Risk factors for age-related maculopathy in a 14-year follow-up study: the Copenhagen City Eye Study


Helena Buch MD
Department of Ophthalmology
National University Hospital
Blegdamsvej 9
DK-2100 Copenhagen
Tel: + 45 35 55 35 86
Fax: + 45 35 45 22 90
Email: hbh@dadlnet.dk


Purpose: To examine the association between potential risk factors and the 14-year incidence of age-related maculopathy (ARM).

Design: Population-based cohort study.

Participants: At baseline, 946 volunteers participated in the study during 1986−88. These subjects were between 60 and 80 years of age and lived in the Østerbro district of Copenhagen. Excluding participants who had died since baseline, 359 subjects (97.3% of survivors) were re-examined 14 years later, during 2000−2002. A total of 31.8% (301/946) of the original material was included in the risk factor analyses.

Methods: Participants underwent an ophthalmological examination at Rigshos-pitalet, the National University Hospital of Copenhagen. Similar standardized protocols for physical examination were used at the baseline and follow-up examinations. Age-related maculopathy lesions were determined by the same grader grading colour fundus photographs from both examinations using a modification of the Wisconsin Age-related Maculopathy Grading System protocol.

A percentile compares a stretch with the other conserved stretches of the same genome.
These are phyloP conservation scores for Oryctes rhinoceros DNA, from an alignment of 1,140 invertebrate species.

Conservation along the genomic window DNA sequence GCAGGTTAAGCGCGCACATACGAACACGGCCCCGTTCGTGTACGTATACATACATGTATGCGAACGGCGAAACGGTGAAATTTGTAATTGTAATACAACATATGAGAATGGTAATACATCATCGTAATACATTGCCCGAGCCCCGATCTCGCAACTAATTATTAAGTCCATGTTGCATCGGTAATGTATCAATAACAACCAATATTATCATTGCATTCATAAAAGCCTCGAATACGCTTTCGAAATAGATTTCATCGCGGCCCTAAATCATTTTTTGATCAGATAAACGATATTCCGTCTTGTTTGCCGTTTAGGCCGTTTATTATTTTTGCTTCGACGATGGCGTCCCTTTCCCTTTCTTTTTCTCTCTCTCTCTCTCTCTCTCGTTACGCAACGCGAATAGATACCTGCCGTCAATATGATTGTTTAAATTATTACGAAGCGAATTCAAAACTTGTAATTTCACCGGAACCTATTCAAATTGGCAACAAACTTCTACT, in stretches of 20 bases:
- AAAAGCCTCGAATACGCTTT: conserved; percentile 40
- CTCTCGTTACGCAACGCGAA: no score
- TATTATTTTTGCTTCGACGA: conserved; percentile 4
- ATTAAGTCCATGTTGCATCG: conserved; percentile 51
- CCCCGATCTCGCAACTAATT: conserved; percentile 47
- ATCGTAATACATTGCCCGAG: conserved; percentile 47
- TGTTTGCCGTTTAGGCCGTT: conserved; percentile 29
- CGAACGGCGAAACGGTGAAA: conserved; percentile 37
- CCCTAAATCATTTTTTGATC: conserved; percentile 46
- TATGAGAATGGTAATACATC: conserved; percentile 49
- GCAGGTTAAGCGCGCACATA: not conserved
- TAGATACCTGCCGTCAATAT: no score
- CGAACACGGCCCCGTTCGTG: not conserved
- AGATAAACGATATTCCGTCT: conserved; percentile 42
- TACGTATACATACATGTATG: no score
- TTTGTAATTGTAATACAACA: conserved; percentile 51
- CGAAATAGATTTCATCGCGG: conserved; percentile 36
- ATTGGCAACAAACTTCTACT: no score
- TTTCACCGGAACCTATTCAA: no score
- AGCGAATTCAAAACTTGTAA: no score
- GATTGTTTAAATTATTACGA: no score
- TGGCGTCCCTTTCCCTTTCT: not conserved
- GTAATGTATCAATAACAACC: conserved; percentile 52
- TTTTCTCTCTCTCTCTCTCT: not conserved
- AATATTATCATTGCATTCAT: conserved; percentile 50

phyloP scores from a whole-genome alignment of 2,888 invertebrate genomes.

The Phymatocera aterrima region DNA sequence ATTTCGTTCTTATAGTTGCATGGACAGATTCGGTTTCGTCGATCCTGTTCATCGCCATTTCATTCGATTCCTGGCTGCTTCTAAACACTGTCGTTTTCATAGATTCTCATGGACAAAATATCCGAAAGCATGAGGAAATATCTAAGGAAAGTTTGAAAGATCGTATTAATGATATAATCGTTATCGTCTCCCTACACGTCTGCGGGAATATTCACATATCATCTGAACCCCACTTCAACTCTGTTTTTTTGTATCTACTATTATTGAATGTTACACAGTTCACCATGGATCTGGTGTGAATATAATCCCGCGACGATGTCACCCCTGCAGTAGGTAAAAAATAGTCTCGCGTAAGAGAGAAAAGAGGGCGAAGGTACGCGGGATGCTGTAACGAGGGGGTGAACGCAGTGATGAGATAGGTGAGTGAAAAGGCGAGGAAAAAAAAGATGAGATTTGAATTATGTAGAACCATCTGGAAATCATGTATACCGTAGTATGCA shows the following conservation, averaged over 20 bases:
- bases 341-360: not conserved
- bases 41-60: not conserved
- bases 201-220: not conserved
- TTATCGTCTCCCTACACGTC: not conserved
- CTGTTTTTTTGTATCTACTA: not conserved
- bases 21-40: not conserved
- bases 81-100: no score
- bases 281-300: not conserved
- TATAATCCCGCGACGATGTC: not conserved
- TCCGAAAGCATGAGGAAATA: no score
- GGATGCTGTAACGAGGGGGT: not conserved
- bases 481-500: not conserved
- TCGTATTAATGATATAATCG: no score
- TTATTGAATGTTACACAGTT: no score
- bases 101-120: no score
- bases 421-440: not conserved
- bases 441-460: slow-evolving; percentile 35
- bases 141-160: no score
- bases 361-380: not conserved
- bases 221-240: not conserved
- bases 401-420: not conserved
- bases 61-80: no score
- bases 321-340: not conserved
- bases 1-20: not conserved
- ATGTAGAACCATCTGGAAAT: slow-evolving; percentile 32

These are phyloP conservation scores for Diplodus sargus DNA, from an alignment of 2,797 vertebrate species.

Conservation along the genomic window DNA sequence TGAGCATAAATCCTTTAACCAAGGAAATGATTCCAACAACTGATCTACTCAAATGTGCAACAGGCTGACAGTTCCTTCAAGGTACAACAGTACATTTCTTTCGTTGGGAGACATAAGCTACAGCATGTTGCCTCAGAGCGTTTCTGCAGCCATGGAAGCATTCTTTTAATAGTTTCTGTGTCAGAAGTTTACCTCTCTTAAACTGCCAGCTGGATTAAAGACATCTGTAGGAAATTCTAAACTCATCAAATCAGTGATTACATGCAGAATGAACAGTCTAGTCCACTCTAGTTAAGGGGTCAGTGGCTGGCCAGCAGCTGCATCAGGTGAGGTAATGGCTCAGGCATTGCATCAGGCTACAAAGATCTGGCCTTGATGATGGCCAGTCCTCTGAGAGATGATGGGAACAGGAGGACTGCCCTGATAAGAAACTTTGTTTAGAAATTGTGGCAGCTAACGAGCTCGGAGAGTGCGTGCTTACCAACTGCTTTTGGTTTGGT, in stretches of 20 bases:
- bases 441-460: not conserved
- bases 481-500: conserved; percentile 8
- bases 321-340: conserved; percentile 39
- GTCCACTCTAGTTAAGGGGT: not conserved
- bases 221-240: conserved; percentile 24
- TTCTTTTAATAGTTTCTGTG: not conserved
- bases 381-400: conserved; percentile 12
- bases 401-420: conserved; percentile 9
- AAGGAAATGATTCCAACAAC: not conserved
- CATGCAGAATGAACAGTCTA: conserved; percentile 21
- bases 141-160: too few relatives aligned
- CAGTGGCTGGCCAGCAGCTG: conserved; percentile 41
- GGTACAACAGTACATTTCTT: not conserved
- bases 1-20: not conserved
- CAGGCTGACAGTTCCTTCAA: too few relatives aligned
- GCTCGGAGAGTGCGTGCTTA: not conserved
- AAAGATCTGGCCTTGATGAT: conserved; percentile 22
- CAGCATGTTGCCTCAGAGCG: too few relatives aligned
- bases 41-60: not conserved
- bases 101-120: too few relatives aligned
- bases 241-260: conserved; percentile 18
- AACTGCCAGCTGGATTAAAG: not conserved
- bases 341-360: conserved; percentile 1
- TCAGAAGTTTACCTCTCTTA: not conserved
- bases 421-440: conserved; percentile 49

Results: Of the 359 participants, 94 had incident early ARM and 52 had incident late ARM at follow-up in either eye. In logistic regression, the risk factors for early ARM or worse were as follows: cataract (odds ratio [OR] 2.8, 95% confidence interval [CI] 1.2–6.2); family history of ARM (OR 4.5, 95% CI 1.3–15.5), and alcohol consumption > 250 g/week (OR 4.6, 95% CI 1.1–19.2). High levels of apolipoprotein B (> 100 mg/l) decreased the risk of development of early ARM or worse (OR 0.4, 95% CI 0.2–0.8), while high levels of apolipoprotein A1 (≥ 150 mg/l) increased the risk of late ARM (OR 2.5, 95% CI 1.2–5.3). Advanced age at baseline was also associated with the incidence of late ARM (OR 2.0, 95% CI 1.4–2.9).

Conclusions: These findings indicate a direct correlation between age, cataract, family history, alcohol consumption, the apolipoproteins A1 and B and the 14-year incidence of ARM.